More snow? Monday's storm likely not the last

Week to include warmup and rain, but snow in the forecast

Published: Tuesday, Feb. 18, 2014 5:30 a.m. CDT • Updated: Tuesday, Feb. 18, 2014 7:34 a.m. CDT
Caption
(Sandy Bressner - sbressner@shawmedia.com)
Cars and a plow truck make their way through a snowstorm on Fabyan Parkway near Batavia Monday afternoon.

After Monday's significant snowfall, the rest of the week calls for warmer weather, perhaps even thunderstorms. But the arrival of spring-like weather doesn't mark an end to the snow season.

Expect more snow. National Weather Service meteorologist David Beachler said Monday that the weather likely will fall into the familiar pattern it's been in during the winter season – snowy weather, followed by low temperatures.

Expect difficult driving conditions to the west, even if there isn't more snow today. Lt. Pat Gengler, spokesman for the Kane County Sheriff's Department, said drifts are so high, in the area of Route 47 and to the west, that they are taller than cars. And, he said, "there's really not a shoulder. You've got a big snowbank."

And then later this week, it's possible that heavy rains could bring flooding. The forecast calls for thunder and rain Thursday, with a high of 42, but Beachler said the rain might be lessened if temperatures are lower, with some of the precipitation falling as snow.

But while winter isn't yet over, Beachler said there is good news. Temperatures are not forecast to plunge below zero.

"There isn't a significant arctic outbreak that we are anticipating," Beachler said. "It doesn't look like it will be bitterly cold. … Right now, we don't have any below-zero temperatures in the forecast."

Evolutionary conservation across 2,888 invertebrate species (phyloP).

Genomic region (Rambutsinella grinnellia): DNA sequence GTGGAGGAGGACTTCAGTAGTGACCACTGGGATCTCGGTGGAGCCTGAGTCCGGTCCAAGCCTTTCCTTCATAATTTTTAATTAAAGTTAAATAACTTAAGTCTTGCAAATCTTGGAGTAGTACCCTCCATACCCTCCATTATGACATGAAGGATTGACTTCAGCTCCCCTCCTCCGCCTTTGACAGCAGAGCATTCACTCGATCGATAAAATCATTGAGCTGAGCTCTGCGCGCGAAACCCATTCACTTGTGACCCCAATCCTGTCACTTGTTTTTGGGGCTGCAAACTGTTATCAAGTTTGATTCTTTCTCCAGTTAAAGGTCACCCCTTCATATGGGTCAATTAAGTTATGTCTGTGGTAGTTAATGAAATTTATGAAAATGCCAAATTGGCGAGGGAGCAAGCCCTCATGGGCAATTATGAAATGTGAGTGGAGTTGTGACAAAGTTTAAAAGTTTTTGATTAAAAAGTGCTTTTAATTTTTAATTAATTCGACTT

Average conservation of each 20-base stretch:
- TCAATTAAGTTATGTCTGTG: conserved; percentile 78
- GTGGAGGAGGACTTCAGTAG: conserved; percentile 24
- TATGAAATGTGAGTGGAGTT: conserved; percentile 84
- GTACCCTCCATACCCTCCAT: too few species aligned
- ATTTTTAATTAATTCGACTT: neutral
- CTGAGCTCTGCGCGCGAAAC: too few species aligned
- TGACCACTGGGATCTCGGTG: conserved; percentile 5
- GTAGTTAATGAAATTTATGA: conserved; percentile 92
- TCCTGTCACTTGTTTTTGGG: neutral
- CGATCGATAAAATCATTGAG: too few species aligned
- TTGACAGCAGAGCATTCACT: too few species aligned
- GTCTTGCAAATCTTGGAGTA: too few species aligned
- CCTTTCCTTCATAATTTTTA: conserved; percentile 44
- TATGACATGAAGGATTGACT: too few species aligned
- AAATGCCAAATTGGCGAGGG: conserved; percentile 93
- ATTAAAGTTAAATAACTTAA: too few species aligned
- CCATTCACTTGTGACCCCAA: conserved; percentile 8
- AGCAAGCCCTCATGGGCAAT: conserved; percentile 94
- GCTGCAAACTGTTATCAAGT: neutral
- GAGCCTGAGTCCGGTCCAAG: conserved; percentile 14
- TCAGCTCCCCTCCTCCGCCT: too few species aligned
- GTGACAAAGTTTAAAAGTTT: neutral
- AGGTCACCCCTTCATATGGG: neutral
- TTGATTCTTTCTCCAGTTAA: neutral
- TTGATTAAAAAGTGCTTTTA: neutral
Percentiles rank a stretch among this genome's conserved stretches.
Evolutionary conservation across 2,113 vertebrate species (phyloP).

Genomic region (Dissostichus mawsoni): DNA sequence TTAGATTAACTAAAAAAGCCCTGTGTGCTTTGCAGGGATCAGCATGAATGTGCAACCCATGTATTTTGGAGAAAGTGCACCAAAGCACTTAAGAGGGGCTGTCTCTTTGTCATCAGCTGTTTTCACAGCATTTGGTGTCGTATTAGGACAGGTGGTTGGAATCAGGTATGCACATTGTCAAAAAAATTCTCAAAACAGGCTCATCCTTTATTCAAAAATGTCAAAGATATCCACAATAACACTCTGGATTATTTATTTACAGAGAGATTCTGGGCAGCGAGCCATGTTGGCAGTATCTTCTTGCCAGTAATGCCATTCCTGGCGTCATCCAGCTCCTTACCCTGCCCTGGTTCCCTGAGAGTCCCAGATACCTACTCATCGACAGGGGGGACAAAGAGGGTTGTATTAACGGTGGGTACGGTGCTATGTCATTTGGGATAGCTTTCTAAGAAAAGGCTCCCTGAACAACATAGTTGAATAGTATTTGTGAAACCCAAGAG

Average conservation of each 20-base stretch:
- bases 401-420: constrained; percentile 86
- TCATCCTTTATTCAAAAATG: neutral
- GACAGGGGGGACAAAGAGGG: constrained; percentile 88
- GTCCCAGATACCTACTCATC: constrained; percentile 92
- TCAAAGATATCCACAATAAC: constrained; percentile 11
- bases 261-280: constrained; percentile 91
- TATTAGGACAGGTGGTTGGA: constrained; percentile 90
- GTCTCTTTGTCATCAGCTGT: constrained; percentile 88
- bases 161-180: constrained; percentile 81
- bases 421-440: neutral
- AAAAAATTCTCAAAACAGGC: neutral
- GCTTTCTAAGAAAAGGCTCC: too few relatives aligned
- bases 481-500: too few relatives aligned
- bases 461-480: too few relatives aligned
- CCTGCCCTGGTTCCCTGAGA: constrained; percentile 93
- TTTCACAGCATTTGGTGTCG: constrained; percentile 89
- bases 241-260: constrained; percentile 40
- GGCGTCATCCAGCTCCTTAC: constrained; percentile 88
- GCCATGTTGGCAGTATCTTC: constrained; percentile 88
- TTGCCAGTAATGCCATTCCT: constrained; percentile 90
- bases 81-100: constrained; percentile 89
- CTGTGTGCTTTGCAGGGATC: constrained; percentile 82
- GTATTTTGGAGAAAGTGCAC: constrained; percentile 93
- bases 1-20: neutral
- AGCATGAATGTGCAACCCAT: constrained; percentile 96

Monday's snow totals varied significantly from town to town. In St. Charles, it was reported that at least 4.9 inches of snow fell. Beachler said the official Chicago number is at O'Hare Airport, and the snow received Monday pushed the season total into the top five of all time recorded there. As of 4 p.m., the total was more than 4 inches, pushing the seasonal total to 66.9 inches.

Elburn-based weather observer Brad Hruza said the season snowfall total in western Kane County is even greater, at 80 inches.

In Geneva, Kevin Stahr, the communications coordinator for the city of Geneva, said the city had 842 tons of salt on hand before the Monday's storm. Typically, he said, it would use 150 tons on a 3-inch snowstorm. He said officials have been mixing sand into salt trucks – one bucket of sand for every two buckets of salt.

Gengler said he has learned that the county's roads will get worse as a driver heads to the west.

"East of Randall Road, it's really not too bad," he said. "Then you get to that area between Randall and Route 47. … It's all right. Which way the wind is blowing will tell us where we're going to have problems."

Then, he said, is the area west of Route 47. He said very tall snowdrifts will create "a lot of problems."

"It really hurts visibility," he said. "And we've got to drive on it. … An eight-hour shift can be a really long day."

Know more

The greatest snow seasons recorded at O'Hare Airport:
1978-1979: 89.7 inches
1977-1978: 82.3 inches
1969-1970: 77.0 inches
1966-1967: 68.4 inches
2013-2014: 66.9 inches*
1951-1952: 66.4 inches
1917-1918: 64.1 inches
2007-2008: 60.3 inches
*-Total through 5 p.m. Monday

The last eight snow seasons:
2013-2014: 66.9 inches*
2012-2013: 30.1 inches
2011-2012: 19.8 inches
2010-2011: 57.9 inches
2009-2010: 54.2 inches
2008-2009: 52.7 inches
2007-2008: 60.3 inches
2006-2007: 35.6 inches
*-Total through 5 p.m. Monday

Source: National Weather Service

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